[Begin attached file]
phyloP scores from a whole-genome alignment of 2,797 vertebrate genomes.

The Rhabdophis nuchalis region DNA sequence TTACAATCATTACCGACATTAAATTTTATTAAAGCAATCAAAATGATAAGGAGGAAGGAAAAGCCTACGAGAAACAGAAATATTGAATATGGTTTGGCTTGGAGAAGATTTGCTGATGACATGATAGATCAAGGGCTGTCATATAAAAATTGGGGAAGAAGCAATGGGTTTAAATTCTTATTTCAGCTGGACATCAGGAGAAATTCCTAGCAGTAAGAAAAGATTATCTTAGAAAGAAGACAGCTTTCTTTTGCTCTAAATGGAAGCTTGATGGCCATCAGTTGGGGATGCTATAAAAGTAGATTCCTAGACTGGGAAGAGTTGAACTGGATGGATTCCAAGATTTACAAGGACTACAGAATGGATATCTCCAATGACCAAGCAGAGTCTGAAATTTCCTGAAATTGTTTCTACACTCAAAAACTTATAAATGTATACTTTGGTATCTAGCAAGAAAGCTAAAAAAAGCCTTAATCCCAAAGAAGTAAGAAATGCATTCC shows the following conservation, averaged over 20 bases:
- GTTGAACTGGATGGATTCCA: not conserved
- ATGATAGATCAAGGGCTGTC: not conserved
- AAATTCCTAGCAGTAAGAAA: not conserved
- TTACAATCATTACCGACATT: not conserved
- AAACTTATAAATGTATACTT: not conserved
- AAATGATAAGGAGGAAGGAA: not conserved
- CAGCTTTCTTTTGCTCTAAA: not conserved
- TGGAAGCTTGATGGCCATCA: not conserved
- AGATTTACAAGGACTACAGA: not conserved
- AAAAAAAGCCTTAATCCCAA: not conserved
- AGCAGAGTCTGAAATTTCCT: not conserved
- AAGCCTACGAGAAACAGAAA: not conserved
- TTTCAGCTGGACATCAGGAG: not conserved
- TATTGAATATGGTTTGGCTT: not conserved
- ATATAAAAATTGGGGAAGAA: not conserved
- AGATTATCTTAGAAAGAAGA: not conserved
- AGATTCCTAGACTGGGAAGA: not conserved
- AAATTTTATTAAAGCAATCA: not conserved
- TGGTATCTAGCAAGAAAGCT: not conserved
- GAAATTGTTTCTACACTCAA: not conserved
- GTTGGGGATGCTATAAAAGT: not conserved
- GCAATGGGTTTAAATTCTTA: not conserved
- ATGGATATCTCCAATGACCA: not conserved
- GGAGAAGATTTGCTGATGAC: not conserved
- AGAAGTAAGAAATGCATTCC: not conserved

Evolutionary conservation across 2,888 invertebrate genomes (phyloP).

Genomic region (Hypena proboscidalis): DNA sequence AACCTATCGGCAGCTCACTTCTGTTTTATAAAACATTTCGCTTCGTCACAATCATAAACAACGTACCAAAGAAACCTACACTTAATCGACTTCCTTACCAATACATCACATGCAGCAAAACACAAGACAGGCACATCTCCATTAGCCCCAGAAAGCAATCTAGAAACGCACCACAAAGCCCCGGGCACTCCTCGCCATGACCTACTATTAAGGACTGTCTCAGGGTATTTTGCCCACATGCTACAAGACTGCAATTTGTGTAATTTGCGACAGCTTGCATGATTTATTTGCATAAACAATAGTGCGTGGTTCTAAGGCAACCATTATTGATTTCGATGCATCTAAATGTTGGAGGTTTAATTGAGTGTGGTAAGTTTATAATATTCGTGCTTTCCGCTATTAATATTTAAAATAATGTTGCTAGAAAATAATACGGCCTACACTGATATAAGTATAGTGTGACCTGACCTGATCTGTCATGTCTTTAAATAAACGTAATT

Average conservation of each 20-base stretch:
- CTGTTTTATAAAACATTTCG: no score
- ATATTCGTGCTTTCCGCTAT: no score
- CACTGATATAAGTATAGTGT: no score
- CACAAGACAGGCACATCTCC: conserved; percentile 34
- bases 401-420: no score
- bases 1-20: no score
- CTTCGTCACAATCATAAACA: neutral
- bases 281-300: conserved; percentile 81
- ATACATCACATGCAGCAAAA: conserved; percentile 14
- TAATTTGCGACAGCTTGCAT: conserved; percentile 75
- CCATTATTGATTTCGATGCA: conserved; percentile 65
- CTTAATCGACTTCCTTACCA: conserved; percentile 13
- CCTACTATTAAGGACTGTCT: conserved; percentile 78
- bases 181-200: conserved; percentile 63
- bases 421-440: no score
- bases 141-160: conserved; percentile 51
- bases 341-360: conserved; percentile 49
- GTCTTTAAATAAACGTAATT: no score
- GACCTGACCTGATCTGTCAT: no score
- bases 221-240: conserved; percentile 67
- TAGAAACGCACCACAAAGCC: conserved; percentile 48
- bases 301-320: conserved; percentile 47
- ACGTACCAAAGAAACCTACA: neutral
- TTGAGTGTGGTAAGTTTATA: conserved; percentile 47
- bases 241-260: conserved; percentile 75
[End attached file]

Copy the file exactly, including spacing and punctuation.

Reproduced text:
phyloP scores from a whole-genome alignment of 2,797 vertebrate genomes.

The Rhabdophis nuchalis region DNA sequence TTACAATCATTACCGACATTAAATTTTATTAAAGCAATCAAAATGATAAGGAGGAAGGAAAAGCCTACGAGAAACAGAAATATTGAATATGGTTTGGCTTGGAGAAGATTTGCTGATGACATGATAGATCAAGGGCTGTCATATAAAAATTGGGGAAGAAGCAATGGGTTTAAATTCTTATTTCAGCTGGACATCAGGAGAAATTCCTAGCAGTAAGAAAAGATTATCTTAGAAAGAAGACAGCTTTCTTTTGCTCTAAATGGAAGCTTGATGGCCATCAGTTGGGGATGCTATAAAAGTAGATTCCTAGACTGGGAAGAGTTGAACTGGATGGATTCCAAGATTTACAAGGACTACAGAATGGATATCTCCAATGACCAAGCAGAGTCTGAAATTTCCTGAAATTGTTTCTACACTCAAAAACTTATAAATGTATACTTTGGTATCTAGCAAGAAAGCTAAAAAAAGCCTTAATCCCAAAGAAGTAAGAAATGCATTCC shows the following conservation, averaged over 20 bases:
- GTTGAACTGGATGGATTCCA: not conserved
- ATGATAGATCAAGGGCTGTC: not conserved
- AAATTCCTAGCAGTAAGAAA: not conserved
- TTACAATCATTACCGACATT: not conserved
- AAACTTATAAATGTATACTT: not conserved
- AAATGATAAGGAGGAAGGAA: not conserved
- CAGCTTTCTTTTGCTCTAAA: not conserved
- TGGAAGCTTGATGGCCATCA: not conserved
- AGATTTACAAGGACTACAGA: not conserved
- AAAAAAAGCCTTAATCCCAA: not conserved
- AGCAGAGTCTGAAATTTCCT: not conserved
- AAGCCTACGAGAAACAGAAA: not conserved
- TTTCAGCTGGACATCAGGAG: not conserved
- TATTGAATATGGTTTGGCTT: not conserved
- ATATAAAAATTGGGGAAGAA: not conserved
- AGATTATCTTAGAAAGAAGA: not conserved
- AGATTCCTAGACTGGGAAGA: not conserved
- AAATTTTATTAAAGCAATCA: not conserved
- TGGTATCTAGCAAGAAAGCT: not conserved
- GAAATTGTTTCTACACTCAA: not conserved
- GTTGGGGATGCTATAAAAGT: not conserved
- GCAATGGGTTTAAATTCTTA: not conserved
- ATGGATATCTCCAATGACCA: not conserved
- GGAGAAGATTTGCTGATGAC: not conserved
- AGAAGTAAGAAATGCATTCC: not conserved

Evolutionary conservation across 2,888 invertebrate genomes (phyloP).

Genomic region (Hypena proboscidalis): DNA sequence AACCTATCGGCAGCTCACTTCTGTTTTATAAAACATTTCGCTTCGTCACAATCATAAACAACGTACCAAAGAAACCTACACTTAATCGACTTCCTTACCAATACATCACATGCAGCAAAACACAAGACAGGCACATCTCCATTAGCCCCAGAAAGCAATCTAGAAACGCACCACAAAGCCCCGGGCACTCCTCGCCATGACCTACTATTAAGGACTGTCTCAGGGTATTTTGCCCACATGCTACAAGACTGCAATTTGTGTAATTTGCGACAGCTTGCATGATTTATTTGCATAAACAATAGTGCGTGGTTCTAAGGCAACCATTATTGATTTCGATGCATCTAAATGTTGGAGGTTTAATTGAGTGTGGTAAGTTTATAATATTCGTGCTTTCCGCTATTAATATTTAAAATAATGTTGCTAGAAAATAATACGGCCTACACTGATATAAGTATAGTGTGACCTGACCTGATCTGTCATGTCTTTAAATAAACGTAATT

Average conservation of each 20-base stretch:
- CTGTTTTATAAAACATTTCG: no score
- ATATTCGTGCTTTCCGCTAT: no score
- CACTGATATAAGTATAGTGT: no score
- CACAAGACAGGCACATCTCC: conserved; percentile 34
- bases 401-420: no score
- bases 1-20: no score
- CTTCGTCACAATCATAAACA: neutral
- bases 281-300: conserved; percentile 81
- ATACATCACATGCAGCAAAA: conserved; percentile 14
- TAATTTGCGACAGCTTGCAT: conserved; percentile 75
- CCATTATTGATTTCGATGCA: conserved; percentile 65
- CTTAATCGACTTCCTTACCA: conserved; percentile 13
- CCTACTATTAAGGACTGTCT: conserved; percentile 78
- bases 181-200: conserved; percentile 63
- bases 421-440: no score
- bases 141-160: conserved; percentile 51
- bases 341-360: conserved; percentile 49
- GTCTTTAAATAAACGTAATT: no score
- GACCTGACCTGATCTGTCAT: no score
- bases 221-240: conserved; percentile 67
- TAGAAACGCACCACAAAGCC: conserved; percentile 48
- bases 301-320: conserved; percentile 47
- ACGTACCAAAGAAACCTACA: neutral
- TTGAGTGTGGTAAGTTTATA: conserved; percentile 47
- bases 241-260: conserved; percentile 75